The National Museum of Art’s collection of traditional Mexican crafts may be smaller than what’s found at the National Museum of Anthropology, but it still remains a popular destination for travelers to Mexico City.
Built between 1905 and 1911, the historic structure boasts an impressive entrance with richly detailed ceilings, Corinthian columns and intricate iron staircases. An expansive network of galleries and halls displays work from the 16th Century to the 20th Century, including early paintings by Diego Rivera and landscapes by Velasco. Artwork shows the progression of national development through traditional Mexican artistry. While the permanent collection is impressive, temporary exhibits are often worth the trip.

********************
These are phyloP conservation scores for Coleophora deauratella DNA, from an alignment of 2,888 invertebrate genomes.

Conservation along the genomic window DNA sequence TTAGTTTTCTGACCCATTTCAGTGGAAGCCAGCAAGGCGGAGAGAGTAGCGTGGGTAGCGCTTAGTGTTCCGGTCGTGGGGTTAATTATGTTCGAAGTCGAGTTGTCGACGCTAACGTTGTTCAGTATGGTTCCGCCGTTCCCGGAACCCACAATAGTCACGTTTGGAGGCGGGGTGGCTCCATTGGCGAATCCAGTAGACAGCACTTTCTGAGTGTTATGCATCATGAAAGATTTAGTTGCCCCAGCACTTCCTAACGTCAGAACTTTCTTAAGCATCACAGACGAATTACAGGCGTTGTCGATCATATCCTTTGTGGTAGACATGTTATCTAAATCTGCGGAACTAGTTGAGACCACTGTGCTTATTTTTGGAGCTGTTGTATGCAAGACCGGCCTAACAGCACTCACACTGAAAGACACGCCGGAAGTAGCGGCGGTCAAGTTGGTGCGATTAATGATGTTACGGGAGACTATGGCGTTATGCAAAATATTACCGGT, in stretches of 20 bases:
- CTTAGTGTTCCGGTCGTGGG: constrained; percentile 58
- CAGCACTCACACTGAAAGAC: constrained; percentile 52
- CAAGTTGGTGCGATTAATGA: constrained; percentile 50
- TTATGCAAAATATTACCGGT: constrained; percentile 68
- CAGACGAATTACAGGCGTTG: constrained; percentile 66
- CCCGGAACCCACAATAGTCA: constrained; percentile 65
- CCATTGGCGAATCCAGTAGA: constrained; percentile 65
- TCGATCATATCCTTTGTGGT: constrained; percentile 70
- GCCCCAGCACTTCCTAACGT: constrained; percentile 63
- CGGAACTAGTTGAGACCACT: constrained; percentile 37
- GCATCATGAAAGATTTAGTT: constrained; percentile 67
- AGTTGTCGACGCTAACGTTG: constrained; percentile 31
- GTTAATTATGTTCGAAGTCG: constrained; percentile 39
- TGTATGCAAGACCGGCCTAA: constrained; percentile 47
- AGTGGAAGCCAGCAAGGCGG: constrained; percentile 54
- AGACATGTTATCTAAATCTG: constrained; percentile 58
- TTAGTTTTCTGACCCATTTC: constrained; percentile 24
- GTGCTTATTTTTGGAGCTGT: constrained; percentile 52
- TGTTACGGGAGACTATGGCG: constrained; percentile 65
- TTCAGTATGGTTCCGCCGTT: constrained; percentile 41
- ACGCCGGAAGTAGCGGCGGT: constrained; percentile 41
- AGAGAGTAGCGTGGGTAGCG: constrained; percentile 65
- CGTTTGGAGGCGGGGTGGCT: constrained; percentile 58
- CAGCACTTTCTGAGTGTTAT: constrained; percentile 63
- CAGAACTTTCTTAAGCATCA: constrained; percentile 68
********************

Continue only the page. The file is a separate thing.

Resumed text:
The museum is located at Tacuba 8 in Centro Historico and is open Tuesday through Sunday from 10 a.m. until 5:30 pm. It is closed on Mondays. Audio tours are only available in Spanish. Be sure to pick up a map, as galleries can be difficult to navigate.